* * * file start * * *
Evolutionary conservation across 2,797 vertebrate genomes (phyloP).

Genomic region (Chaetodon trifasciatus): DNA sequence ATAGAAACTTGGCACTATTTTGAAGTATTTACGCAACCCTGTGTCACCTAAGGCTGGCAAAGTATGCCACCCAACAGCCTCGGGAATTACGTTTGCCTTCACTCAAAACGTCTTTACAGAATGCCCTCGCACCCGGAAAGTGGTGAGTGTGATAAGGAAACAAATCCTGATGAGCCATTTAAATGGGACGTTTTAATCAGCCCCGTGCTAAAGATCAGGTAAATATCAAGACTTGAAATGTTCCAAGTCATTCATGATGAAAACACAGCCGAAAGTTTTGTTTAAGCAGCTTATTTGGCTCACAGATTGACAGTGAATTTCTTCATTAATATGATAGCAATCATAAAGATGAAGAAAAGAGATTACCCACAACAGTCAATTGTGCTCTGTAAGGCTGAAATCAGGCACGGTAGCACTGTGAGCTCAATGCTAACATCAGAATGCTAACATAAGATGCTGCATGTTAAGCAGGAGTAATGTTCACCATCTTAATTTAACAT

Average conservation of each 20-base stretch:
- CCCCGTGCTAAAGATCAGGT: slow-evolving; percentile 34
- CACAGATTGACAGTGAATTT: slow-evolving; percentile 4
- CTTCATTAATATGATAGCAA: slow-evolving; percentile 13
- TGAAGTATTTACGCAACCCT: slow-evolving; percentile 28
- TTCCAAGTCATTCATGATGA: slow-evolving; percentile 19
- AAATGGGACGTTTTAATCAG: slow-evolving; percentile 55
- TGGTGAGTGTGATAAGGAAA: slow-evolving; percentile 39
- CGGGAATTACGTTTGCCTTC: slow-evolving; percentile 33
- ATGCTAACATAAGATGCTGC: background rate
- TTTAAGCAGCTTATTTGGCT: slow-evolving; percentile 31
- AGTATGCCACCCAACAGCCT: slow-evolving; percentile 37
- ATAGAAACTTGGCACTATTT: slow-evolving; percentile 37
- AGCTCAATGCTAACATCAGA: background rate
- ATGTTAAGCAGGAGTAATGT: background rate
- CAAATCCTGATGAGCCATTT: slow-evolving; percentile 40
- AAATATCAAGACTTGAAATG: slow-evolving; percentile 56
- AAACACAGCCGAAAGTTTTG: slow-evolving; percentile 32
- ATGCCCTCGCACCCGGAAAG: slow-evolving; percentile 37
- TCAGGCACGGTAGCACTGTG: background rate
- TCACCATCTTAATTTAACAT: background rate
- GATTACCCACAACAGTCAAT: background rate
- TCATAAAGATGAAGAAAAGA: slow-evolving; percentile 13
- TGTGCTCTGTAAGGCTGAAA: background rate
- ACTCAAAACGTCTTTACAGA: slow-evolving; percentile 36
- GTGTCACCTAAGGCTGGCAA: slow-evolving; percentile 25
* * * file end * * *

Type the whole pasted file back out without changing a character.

Evolutionary conservation across 2,797 vertebrate genomes (phyloP).

Genomic region (Chaetodon trifasciatus): DNA sequence ATAGAAACTTGGCACTATTTTGAAGTATTTACGCAACCCTGTGTCACCTAAGGCTGGCAAAGTATGCCACCCAACAGCCTCGGGAATTACGTTTGCCTTCACTCAAAACGTCTTTACAGAATGCCCTCGCACCCGGAAAGTGGTGAGTGTGATAAGGAAACAAATCCTGATGAGCCATTTAAATGGGACGTTTTAATCAGCCCCGTGCTAAAGATCAGGTAAATATCAAGACTTGAAATGTTCCAAGTCATTCATGATGAAAACACAGCCGAAAGTTTTGTTTAAGCAGCTTATTTGGCTCACAGATTGACAGTGAATTTCTTCATTAATATGATAGCAATCATAAAGATGAAGAAAAGAGATTACCCACAACAGTCAATTGTGCTCTGTAAGGCTGAAATCAGGCACGGTAGCACTGTGAGCTCAATGCTAACATCAGAATGCTAACATAAGATGCTGCATGTTAAGCAGGAGTAATGTTCACCATCTTAATTTAACAT

Average conservation of each 20-base stretch:
- CCCCGTGCTAAAGATCAGGT: slow-evolving; percentile 34
- CACAGATTGACAGTGAATTT: slow-evolving; percentile 4
- CTTCATTAATATGATAGCAA: slow-evolving; percentile 13
- TGAAGTATTTACGCAACCCT: slow-evolving; percentile 28
- TTCCAAGTCATTCATGATGA: slow-evolving; percentile 19
- AAATGGGACGTTTTAATCAG: slow-evolving; percentile 55
- TGGTGAGTGTGATAAGGAAA: slow-evolving; percentile 39
- CGGGAATTACGTTTGCCTTC: slow-evolving; percentile 33
- ATGCTAACATAAGATGCTGC: background rate
- TTTAAGCAGCTTATTTGGCT: slow-evolving; percentile 31
- AGTATGCCACCCAACAGCCT: slow-evolving; percentile 37
- ATAGAAACTTGGCACTATTT: slow-evolving; percentile 37
- AGCTCAATGCTAACATCAGA: background rate
- ATGTTAAGCAGGAGTAATGT: background rate
- CAAATCCTGATGAGCCATTT: slow-evolving; percentile 40
- AAATATCAAGACTTGAAATG: slow-evolving; percentile 56
- AAACACAGCCGAAAGTTTTG: slow-evolving; percentile 32
- ATGCCCTCGCACCCGGAAAG: slow-evolving; percentile 37
- TCAGGCACGGTAGCACTGTG: background rate
- TCACCATCTTAATTTAACAT: background rate
- GATTACCCACAACAGTCAAT: background rate
- TCATAAAGATGAAGAAAAGA: slow-evolving; percentile 13
- TGTGCTCTGTAAGGCTGAAA: background rate
- ACTCAAAACGTCTTTACAGA: slow-evolving; percentile 36
- GTGTCACCTAAGGCTGGCAA: slow-evolving; percentile 25